MedStar Authors catalog › Details for: Vascular access in critical limb ischemia. [Review]
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Vascular access in critical limb ischemia. [Review]

by Kang, Won Yu; Campia, Umberto; Ota, Hideaki; Didier, Romain J; Negi, Smita I; Kiramijyan, Starkis; Koifman, Edward; Baker, Nevin C; Magalhaes, Marco A; Lipinski, Michael J; Escarcega, Ricardo O; Torguson, Rebecca; Waksman, Ron; Bernardo, Nelson L.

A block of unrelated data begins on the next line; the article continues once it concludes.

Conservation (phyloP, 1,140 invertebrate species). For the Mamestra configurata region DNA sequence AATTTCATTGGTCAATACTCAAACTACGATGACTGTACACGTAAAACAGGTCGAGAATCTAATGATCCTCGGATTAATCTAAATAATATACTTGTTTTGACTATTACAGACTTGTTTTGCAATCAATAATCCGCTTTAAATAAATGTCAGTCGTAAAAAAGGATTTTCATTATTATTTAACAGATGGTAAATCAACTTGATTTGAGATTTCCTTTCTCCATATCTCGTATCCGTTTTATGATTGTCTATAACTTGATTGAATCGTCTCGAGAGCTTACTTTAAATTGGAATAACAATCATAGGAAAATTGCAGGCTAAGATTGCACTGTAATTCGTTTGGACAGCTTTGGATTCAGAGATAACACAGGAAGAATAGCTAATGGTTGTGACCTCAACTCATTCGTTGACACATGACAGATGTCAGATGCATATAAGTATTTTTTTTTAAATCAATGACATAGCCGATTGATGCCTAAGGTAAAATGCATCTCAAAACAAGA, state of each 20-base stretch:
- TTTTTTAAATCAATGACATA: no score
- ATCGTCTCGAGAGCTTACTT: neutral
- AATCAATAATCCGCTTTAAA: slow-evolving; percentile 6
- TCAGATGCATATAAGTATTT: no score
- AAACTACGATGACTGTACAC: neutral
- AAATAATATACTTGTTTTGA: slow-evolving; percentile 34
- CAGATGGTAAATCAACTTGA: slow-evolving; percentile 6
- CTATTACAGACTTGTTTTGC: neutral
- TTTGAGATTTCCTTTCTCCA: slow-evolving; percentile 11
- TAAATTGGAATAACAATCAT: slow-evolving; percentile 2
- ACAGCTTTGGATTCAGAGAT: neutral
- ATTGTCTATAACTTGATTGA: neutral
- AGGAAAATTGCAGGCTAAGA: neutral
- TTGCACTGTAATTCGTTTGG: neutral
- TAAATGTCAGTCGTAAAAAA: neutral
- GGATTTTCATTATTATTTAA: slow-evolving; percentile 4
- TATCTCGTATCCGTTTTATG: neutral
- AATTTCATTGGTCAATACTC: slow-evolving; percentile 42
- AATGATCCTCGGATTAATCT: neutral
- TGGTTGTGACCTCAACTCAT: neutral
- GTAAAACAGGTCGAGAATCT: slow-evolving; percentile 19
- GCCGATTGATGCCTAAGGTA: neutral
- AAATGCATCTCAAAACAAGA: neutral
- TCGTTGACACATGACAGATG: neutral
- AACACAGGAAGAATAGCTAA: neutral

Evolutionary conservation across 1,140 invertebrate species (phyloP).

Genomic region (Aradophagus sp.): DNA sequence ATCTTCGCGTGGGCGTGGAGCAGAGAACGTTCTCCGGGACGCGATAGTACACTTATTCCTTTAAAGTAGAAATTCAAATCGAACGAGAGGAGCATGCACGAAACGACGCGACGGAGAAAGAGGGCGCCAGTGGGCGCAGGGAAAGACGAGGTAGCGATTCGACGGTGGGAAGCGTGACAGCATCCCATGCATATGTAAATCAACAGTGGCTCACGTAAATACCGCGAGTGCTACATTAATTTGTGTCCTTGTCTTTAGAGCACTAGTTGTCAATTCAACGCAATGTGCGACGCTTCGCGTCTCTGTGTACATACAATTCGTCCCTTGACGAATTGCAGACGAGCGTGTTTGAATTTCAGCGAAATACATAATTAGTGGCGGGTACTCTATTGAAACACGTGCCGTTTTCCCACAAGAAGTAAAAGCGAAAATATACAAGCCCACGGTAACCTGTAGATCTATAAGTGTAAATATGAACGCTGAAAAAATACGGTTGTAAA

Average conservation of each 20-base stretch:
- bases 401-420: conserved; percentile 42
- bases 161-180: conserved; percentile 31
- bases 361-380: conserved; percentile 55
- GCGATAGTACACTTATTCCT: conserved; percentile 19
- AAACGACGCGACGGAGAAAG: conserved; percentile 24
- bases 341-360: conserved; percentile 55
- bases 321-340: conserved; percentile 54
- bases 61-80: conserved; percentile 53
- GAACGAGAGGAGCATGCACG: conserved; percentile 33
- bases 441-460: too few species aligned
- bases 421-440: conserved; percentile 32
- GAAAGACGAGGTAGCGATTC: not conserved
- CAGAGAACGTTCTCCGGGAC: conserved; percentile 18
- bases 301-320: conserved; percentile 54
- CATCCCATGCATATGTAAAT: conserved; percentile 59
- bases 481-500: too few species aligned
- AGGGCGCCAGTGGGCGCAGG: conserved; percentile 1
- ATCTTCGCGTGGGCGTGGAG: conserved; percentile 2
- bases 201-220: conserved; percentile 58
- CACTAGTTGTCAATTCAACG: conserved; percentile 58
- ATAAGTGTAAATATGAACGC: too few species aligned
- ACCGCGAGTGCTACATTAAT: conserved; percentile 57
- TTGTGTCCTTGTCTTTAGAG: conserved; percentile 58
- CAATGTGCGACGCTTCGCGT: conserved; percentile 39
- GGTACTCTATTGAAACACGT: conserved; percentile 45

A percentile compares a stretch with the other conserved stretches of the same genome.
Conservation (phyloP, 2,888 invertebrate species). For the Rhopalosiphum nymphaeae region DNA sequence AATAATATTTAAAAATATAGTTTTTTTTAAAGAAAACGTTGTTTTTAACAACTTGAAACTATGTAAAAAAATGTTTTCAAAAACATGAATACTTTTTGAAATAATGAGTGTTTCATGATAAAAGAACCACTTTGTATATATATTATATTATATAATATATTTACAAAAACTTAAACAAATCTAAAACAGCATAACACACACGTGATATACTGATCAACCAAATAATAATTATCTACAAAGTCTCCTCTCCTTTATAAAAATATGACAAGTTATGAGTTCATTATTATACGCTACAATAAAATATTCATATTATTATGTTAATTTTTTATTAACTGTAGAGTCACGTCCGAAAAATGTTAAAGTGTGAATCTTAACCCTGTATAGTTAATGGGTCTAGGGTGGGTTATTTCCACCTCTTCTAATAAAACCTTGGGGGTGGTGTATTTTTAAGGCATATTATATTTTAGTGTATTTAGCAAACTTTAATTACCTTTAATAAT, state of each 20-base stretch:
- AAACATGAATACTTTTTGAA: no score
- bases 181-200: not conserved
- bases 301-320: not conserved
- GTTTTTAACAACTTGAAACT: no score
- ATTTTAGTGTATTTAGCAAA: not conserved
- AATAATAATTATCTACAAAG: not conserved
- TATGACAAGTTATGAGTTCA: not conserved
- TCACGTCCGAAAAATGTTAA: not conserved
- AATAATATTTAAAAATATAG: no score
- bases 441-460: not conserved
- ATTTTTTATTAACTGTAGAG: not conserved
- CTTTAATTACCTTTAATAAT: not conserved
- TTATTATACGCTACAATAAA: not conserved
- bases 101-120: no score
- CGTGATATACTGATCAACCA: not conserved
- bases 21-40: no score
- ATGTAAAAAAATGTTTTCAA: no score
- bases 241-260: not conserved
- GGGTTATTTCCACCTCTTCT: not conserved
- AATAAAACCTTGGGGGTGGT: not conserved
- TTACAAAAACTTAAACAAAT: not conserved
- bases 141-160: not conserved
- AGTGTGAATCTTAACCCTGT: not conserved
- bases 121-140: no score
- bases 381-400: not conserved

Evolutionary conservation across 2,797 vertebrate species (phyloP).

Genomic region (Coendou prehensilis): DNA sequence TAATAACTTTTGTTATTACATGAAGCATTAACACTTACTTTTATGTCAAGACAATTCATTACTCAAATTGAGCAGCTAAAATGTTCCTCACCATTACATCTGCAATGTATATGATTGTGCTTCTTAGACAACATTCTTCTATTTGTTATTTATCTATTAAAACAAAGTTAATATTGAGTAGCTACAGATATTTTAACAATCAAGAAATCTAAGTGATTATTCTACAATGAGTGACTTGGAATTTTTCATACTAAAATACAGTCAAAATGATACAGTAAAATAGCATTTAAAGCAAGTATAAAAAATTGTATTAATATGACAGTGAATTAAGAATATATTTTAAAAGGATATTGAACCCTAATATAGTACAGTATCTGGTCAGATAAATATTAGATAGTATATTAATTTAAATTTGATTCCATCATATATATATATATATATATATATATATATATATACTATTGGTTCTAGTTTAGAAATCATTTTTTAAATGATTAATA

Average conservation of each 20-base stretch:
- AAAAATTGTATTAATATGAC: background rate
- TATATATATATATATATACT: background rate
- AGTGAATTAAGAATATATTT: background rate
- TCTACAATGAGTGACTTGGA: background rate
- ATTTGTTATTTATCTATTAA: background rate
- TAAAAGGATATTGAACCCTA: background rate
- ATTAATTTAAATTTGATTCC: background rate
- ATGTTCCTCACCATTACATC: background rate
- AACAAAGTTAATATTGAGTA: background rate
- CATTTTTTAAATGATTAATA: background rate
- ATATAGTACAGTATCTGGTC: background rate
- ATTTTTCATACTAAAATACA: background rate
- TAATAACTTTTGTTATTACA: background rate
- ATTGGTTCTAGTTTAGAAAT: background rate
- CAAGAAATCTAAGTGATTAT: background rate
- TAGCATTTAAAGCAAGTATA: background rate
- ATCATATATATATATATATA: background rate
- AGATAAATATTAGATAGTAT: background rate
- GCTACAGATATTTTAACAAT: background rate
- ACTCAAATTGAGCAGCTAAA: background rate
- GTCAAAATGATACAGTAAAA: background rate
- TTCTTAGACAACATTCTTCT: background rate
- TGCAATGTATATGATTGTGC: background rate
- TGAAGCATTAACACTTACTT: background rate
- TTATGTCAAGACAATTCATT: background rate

Citation: Cardiovascular Revascularization Medicine. 17(3):190-8, 2016 Apr-May.Journal: Cardiovascular revascularization medicine : including molecular interventions.Published: 2016ISSN: 1878-0938.Full author list: Kang WY; Campia U; Ota H; Didier RJ; Negi SI; Kiramijyan S; Koifman E; Baker NC; Magalhaes MA; Lipinski MJ; Escarcega RO; Torguson R; Waksman R; Bernardo NL.UI/PMID: 27157294.Subject(s): Catheterization, Peripheral/ae [Adverse Effects] | *Catheterization, Peripheral/mt [Methods] | Critical Illness | Endovascular Procedures/ae [Adverse Effects] | *Endovascular Procedures/mt [Methods] | Femoral Artery/dg [Diagnostic Imaging] | *Femoral Artery | Humans | Ischemia/dg [Diagnostic Imaging] | Ischemia/pp [Physiopathology] | *Ischemia/th [Therapy] | Limb Salvage | Peripheral Vascular Diseases/di [Diagnosis] | Peripheral Vascular Diseases/pp [Physiopathology] | *Peripheral Vascular Diseases/th [Therapy] | Punctures | Radiography, Interventional | Risk Factors | Time Factors | Treatment Outcome | Vascular PatencyInstitution(s): MedStar Heart & Vascular InstituteActivity type: Journal Article.Medline article type(s): Journal Article | ReviewDigital Object Identifier: https://dx.doi.org/10.1016/j.carrev.2016.02.001 (Click here) Abbreviated citation: Cardiovasc Revasc Med. 17(3):190-8, 2016 Apr-May.Local Holdings: Available in print through MWHC library: 2002 - present.Abstract: Currently, percutaneous endovascular intervention is considered a first line of therapy for treating patients with critical limb ischemia. As the result of remarkable development of techniques and technologies, percutaneous endovascular intervention has led to rates of limb salvage comparable to those achieved with bypass surgery, with fewer complications, even in the presence of lower rates of long-term patency. Currently, interventionalists have a multiplicity of access routes including smaller arteries, with both antegrade and retrograde approaches. Therefore, the choice of the optimal access site has become an integral part of the success of the percutaneous intervention. By understanding the technical aspects, as well as the advantages and limitations of each approach, the interventionalists can improve clinical outcomes in patients with severe peripheral arterial disease. This article reviews the access routes in critical limb ischemia, their advantages and disadvantages, and the clinical outcomes of each. Abstract: Copyright © 2016 Elsevier Inc. All rights reserved.

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